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Where we sail

Approaching Williamstown, Port Phillip - click to enlarge Mainly on Port Phillip, a large almost landlocked bay, which has Melbourne on its north east shore and Geelong on its south west. Our preferred ramp for launching is at the mouth of the Yarra River near Williamstown. Heading south off the eastern shore we will sail down past Brighton Beach to Black Rock, with the wind coming in from the southwest, its a tight lead to make it past Brighton on one tack and we don't usually make it and have to take a tack out. The Bay is more than 10 miles wide so there's plenty of searoom.
Getting under way on Lake Wendouree, Ballarat.  Click to enlargeAt the beginning of the summer for the last few years we've taken Crazybird over to lake Wendouree near Ballarat, for their Opening Season Classic Boat Regatta. Lake Wendouree is a relatively small lake, about 5 kilometres in circumference, and the wind can be fierce and the temperature low (by aussie standards) so sometimes we wonder why we go! But its a great weekend, well organised by the local yacht club, and usually a few boats head over from Melbourne. Crazybird has won the Classic Boat 3 race series twice despite usually messing up the start and getting lost amongst all the buoys.
We usually head down to the Gippsland Lakes in SE VictoriaNick and partner Tomoko , Gipplsland Lakes, Victoria - click to enlarge a couple of times a year. This is fairly large sailing area, adjacent to the south coast, just separated from the sea by a long long overgrown sandspit. Its a popular sailing area but never really gets overcrowded apart from peak public holidays. We usually base Crazybird in Paynesville and do daysails in company with friends on other boats. Its usually a bit milder here than Melbourne which is welcome in both summer and winter. In summer there is often a very strong seabreeze from midmorning onwards which can be a bit much for pleasant sailing on Crazybird. Still we've had plenty of great sailing there, particularly in late summer. The big event we try never to miss is the Gippsland Woodenboat Messabout, organised by the local chapter of the Wooden Boat Association. This has to be the most laid back relaxed and entertaining festival of its kind around. It does usually include a couple of sailing races and Crazybird has won the 'big boat' class a few times. It usually ends up a neck and neck duel with 75 year old Charlie Strong (and his dog) sailing a boat he designed and built himself.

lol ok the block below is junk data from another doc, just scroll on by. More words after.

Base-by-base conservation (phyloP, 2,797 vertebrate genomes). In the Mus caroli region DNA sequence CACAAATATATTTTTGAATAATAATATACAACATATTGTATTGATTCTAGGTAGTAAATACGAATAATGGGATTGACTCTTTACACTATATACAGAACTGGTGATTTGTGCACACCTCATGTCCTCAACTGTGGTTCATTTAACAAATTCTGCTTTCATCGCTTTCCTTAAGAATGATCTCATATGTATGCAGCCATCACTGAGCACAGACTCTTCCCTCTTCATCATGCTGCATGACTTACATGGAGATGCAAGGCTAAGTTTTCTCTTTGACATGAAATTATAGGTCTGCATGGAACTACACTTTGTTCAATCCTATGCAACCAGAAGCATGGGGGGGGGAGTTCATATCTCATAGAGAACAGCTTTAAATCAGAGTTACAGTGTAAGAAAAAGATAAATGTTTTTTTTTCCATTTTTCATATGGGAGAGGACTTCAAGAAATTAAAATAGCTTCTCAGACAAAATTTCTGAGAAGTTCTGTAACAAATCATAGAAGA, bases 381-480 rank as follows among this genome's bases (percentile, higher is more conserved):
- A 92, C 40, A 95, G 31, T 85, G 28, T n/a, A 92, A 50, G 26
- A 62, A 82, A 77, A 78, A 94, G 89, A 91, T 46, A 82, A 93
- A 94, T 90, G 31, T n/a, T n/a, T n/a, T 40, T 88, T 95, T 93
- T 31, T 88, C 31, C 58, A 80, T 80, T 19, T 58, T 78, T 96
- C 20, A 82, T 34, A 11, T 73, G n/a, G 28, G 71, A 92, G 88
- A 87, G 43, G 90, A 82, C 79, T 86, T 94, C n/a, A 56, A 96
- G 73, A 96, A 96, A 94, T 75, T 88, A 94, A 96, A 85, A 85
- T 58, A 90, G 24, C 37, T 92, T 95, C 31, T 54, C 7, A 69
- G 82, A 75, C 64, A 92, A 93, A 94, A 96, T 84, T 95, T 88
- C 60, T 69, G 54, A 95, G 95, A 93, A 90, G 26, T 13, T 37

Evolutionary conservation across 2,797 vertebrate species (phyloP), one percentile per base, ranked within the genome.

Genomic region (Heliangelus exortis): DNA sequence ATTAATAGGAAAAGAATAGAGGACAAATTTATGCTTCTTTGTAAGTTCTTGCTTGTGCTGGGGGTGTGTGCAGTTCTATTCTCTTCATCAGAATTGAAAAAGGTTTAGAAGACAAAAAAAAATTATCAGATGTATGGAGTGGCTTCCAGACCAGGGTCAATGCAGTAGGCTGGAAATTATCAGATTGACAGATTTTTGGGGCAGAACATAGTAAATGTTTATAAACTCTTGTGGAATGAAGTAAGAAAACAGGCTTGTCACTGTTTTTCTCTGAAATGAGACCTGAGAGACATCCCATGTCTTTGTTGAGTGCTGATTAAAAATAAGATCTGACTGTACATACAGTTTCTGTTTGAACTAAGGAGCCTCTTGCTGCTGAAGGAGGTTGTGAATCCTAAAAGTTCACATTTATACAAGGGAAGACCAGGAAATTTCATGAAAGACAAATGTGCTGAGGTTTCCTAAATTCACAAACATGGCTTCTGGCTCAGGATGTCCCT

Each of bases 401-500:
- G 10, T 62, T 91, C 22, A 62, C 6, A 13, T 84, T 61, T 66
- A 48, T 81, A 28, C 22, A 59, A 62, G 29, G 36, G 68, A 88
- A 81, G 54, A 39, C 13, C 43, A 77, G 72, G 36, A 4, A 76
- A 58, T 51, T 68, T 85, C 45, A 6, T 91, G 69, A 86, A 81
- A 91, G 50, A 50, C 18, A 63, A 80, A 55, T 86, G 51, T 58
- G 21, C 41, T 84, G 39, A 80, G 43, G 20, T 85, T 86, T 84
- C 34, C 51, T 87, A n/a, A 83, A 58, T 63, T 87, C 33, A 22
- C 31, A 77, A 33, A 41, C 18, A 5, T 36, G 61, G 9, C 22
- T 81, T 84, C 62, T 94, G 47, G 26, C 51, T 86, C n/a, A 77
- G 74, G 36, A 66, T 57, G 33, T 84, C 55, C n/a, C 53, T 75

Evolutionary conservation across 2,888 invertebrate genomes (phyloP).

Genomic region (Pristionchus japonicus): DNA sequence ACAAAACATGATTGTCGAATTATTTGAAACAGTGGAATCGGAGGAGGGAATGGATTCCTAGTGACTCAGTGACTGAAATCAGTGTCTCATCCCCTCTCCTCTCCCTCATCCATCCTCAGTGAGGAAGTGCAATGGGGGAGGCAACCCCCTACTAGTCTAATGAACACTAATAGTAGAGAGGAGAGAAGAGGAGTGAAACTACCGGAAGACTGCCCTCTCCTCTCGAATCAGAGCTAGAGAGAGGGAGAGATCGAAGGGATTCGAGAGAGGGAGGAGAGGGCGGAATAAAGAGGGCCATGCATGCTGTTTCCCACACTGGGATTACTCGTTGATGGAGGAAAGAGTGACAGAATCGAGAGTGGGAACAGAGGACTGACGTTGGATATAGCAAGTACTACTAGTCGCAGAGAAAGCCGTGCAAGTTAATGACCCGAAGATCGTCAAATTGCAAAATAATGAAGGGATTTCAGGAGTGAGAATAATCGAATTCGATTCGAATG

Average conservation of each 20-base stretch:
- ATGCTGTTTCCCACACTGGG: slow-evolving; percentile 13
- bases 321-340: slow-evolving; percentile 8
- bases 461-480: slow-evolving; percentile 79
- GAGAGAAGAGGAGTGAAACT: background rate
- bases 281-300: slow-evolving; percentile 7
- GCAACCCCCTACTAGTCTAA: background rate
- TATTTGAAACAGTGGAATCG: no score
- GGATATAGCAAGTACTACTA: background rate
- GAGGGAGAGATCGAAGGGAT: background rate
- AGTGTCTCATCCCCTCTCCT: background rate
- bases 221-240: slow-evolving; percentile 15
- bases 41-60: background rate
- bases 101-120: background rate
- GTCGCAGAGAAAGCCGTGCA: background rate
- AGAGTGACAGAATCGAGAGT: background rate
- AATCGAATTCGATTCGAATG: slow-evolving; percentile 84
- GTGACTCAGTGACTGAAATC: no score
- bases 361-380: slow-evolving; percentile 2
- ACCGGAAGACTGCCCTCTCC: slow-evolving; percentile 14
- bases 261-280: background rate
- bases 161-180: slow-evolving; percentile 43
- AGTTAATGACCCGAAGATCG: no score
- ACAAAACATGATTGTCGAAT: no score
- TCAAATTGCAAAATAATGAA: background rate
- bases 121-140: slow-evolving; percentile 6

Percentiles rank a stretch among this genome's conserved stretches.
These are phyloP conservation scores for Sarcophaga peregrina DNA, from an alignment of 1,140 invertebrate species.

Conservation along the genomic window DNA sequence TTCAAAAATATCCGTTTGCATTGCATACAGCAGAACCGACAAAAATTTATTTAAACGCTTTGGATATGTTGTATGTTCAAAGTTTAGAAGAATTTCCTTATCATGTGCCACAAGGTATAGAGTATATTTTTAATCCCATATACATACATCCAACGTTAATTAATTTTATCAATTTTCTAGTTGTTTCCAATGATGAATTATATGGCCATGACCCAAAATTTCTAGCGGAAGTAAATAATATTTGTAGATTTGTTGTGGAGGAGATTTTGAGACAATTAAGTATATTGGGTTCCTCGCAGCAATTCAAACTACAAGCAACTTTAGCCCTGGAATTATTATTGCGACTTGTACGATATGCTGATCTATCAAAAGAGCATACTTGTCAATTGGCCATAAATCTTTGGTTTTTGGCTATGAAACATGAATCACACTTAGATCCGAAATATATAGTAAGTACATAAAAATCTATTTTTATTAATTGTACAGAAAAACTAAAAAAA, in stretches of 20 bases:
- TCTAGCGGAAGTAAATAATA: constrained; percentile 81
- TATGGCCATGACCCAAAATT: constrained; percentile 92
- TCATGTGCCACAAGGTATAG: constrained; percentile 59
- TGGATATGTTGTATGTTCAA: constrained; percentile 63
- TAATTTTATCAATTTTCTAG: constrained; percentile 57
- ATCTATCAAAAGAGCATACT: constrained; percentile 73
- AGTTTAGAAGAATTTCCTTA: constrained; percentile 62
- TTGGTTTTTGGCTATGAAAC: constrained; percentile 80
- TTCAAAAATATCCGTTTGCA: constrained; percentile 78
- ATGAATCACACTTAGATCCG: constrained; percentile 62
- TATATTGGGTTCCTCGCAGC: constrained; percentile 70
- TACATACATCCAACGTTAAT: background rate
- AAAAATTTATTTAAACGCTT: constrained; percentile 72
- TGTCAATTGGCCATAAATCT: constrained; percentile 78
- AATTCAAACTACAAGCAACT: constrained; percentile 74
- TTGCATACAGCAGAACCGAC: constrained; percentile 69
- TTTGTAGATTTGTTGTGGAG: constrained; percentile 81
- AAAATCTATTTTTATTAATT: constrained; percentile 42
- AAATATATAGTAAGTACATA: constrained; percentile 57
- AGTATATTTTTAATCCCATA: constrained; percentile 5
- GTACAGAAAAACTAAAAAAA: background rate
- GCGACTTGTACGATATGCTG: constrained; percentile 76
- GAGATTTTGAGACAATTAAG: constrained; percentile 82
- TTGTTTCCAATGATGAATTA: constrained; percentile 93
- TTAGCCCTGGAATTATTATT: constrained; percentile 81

Albert Park, Melbourne in mid-wwinter - click to enlargeWe sail on Albert Park, which is adjacent to central Melbourne, a few times a year when the Victorian Wooden Boat Association have sailing days there. Its a small shallow lake, circumference about 5 kilometres, and Crazybird feels very constrained there. The wind can be very gusty but is usually considerably lighter than on the nearby Port Phillip Bay. Its a good place to take other members and visitors out for a short sail. But there's nowhere to go and in the end its pretty frustrating! Still, on a fine midwinter day its much less trouble than going out on the Bay, and there is always good debate with other members of the Wooden Boat Association.
Goolwa Wooden Boat Festival - click to enlargeThe Goolwa Wooden Boat Festival is one of our favourites. Goolwa is a small town at the mouth of the great Murray River, south of Adelaide in South Australia. The Festival is held every two years and attracts wooden boats form all over. Classic paddle steamers come down the Murray for it, whilst boats from Melbourne and even as far away as Perth go over for it. Its the best part of a 10 hour drive each way from Melbourne but well worth it. The combination of a great sailing environment, lots of beautiful boats, live jazz all day and late into the night, wine tasting from the great South Australia wineries, and a general sense of revelry (rivalry too, Charlie Strong and his dog always go too), make it a wonderful weekend.
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